In April last year, Auxillia flew out of the country with her twin sons, Sean and Collins, under a cloud of secrecy to hold separate meetings with the Belarusian head of state Lukashenko and his Foreign minister Sergei Aleinik on purely personal deals using her proximity to power in Harare.

However, according to Belarus media house Belta, Auxillia discussed issues involving business deals in agriculture, technology and mining.

In another development that showed how the President Mnangagwa uses state power to cement First Family business ties, in February (2023) he was captured by the media arriving in Malabo in Equatorial Guinea, with his son Emmerson Junior.

Equatorial Guinea is ruled by Teodoro Obiang Nguema and his son Teodoro Jnr who is Vice-President, an arrangement which, it seems, Mnangagwa will be happy to stitch back home in Harare.

Earlier in the same year, Mnangagwa and Lukashenko met in Harare. Emmerson Jnr attended high-level meetings at State House despite not being a government official amid concern that he was pursuing family business interests.

Emmerson Jr was again spotted the following day at another high-level event where Lukashenko and his delegation visited the National Heroes’ Acre to lay a wreath at the grave of the unknown soldier.

While the Heroes’ Acre event included scores of other ordinary citizens, it was his presence at the State House closed-door meetings which raised eyebrows.

Lukashenko, in a statement after meeting Auxillia and her sons Sean and Collins in Minsk, confirmed that he had clinched deals which he had negotiated with Mnangagwa in Harare during his February visit.

Lukashenko made it clear that the deals which Auxillia had followed up in Belarus had been made on the back of his friendship with Mnangagwa which implies that they were personal and not for the Zimbabwean government.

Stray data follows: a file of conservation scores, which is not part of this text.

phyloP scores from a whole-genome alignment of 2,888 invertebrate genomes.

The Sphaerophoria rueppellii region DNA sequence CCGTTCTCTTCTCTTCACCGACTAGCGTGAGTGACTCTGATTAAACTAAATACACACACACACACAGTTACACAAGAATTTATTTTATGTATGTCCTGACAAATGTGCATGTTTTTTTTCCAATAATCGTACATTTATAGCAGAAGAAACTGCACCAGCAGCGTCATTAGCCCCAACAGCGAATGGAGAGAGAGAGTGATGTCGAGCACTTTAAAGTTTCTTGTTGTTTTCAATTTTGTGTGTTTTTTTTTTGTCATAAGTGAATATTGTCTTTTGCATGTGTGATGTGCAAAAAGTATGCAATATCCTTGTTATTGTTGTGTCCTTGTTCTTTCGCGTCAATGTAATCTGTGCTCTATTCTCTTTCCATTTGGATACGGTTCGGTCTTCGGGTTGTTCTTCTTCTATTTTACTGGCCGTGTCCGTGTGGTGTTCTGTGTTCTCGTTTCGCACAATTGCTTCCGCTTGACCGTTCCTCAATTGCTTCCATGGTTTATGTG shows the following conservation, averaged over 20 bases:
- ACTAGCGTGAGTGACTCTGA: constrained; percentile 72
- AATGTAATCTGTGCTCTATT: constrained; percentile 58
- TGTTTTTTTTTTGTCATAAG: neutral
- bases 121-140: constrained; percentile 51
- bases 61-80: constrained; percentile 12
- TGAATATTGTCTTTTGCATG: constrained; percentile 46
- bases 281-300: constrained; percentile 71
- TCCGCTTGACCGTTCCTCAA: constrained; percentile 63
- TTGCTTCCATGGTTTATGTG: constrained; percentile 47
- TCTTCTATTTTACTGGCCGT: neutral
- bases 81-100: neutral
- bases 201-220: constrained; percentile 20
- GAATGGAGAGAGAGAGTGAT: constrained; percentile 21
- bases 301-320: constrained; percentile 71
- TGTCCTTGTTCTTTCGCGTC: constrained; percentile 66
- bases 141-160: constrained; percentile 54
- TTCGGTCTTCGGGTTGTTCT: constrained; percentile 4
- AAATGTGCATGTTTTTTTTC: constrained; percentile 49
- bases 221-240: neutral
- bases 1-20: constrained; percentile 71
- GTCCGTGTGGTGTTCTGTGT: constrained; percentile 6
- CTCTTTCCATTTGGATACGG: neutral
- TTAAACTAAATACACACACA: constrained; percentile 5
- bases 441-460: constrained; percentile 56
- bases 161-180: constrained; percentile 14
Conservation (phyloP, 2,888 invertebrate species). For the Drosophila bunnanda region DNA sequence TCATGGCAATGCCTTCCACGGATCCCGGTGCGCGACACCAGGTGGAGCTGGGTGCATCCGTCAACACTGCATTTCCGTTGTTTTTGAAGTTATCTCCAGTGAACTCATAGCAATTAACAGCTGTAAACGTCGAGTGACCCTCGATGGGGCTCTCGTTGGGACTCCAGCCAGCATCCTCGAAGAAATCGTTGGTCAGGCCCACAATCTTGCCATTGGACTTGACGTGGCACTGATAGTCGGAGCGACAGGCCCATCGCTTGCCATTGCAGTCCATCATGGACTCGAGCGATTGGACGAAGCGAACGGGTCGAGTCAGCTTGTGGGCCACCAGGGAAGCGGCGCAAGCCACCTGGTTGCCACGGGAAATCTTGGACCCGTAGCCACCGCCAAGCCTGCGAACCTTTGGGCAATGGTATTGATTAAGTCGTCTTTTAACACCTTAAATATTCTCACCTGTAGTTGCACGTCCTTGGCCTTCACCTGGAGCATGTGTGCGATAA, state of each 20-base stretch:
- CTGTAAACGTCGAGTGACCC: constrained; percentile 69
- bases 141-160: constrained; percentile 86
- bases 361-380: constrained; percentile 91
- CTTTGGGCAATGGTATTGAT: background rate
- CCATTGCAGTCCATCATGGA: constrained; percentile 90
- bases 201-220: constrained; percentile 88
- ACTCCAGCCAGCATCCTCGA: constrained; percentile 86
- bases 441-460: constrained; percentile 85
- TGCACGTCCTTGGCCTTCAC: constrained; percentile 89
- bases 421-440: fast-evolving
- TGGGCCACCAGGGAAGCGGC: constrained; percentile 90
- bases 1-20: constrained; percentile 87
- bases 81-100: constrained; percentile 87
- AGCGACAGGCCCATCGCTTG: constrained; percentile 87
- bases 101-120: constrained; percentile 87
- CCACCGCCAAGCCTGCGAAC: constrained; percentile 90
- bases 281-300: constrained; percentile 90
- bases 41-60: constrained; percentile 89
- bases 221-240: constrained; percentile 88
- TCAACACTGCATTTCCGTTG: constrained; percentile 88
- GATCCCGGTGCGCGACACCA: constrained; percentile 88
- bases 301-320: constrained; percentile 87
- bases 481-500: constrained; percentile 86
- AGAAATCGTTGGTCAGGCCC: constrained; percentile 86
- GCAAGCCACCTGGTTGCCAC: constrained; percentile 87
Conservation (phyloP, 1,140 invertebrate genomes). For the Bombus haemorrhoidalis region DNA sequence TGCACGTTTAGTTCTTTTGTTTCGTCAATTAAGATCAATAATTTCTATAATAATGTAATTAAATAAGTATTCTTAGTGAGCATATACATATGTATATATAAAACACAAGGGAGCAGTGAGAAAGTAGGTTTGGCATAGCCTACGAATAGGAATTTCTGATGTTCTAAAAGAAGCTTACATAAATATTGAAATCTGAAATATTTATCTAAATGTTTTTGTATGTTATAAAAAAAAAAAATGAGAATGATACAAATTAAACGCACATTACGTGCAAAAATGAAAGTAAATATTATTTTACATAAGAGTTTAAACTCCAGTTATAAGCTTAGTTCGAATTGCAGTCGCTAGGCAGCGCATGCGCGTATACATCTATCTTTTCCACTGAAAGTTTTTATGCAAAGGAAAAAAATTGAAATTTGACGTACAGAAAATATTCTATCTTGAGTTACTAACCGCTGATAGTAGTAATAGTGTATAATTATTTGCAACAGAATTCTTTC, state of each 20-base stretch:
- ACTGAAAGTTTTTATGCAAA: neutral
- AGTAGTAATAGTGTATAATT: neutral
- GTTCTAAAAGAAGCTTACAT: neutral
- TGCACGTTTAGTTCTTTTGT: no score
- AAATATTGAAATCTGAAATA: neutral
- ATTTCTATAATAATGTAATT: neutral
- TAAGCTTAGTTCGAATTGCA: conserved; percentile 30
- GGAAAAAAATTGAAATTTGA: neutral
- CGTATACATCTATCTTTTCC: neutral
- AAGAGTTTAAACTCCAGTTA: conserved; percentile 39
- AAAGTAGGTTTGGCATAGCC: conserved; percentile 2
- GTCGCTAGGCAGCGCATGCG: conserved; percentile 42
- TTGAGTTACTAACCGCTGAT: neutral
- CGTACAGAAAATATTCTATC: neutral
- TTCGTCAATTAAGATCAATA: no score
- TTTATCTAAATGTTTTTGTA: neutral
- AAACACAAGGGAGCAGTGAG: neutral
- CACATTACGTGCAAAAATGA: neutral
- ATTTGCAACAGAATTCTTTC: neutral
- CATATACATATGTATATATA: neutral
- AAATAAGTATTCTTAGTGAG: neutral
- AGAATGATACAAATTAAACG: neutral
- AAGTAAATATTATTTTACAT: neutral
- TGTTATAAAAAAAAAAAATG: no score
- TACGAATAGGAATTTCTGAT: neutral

Controversial businessman Alekzander Zingman, who is a close ally of Mnangagwa and is also the Zimbabwe’s consul in Belarus, was present in the meetings that Auxillia attended with his children in Belarus.

For the first time, the publicity-craving Auxillia excluded state media journalists from her jaunt, cementing the narrative that the visit was purely over interests of the First Family despite the fact that the trip was state sponsored.

Mnangagwa has long-standing business ties with Lukashenko.

The deals between Belarus and the First Lady are facilitated through Zingman, who in June 2022 was awarded a deal by the Zimbabwean government worth US$62 million to supply local authorities countrywide with fire engines.

Local Government minister July Moyo, who is Mnangagwa’s ally from the Midlands province, was accused of circumventing the public tendering system by ordering rural and urban councils to divert devolution funds to pay for fire engines from a Belarusian company owned by Zingman.

The murky arrangement, which Moyo said was a “government-to-government” agreement, could cost the councils over US$32 million.

The deal did not go to tender. The fire engines were being marketed by Zingman’s AFRATRADE DMCC and manufactured by a Belarusian company, LLC Pozhsnab.

Following a public outcry over the deal, the government has not stated further details, but the City of Harare and other local authorities have made it clear they are unhappy with the arrangement.

Zimbabwe’s bilateral cooperation with Belarus involves supplies of trucks, buses and mining vehicles and equipment, tractors and foodstuffs amid prospects of joint projects in agriculture, construction, energy, mining and exploration, and transportation, as well as in education and health.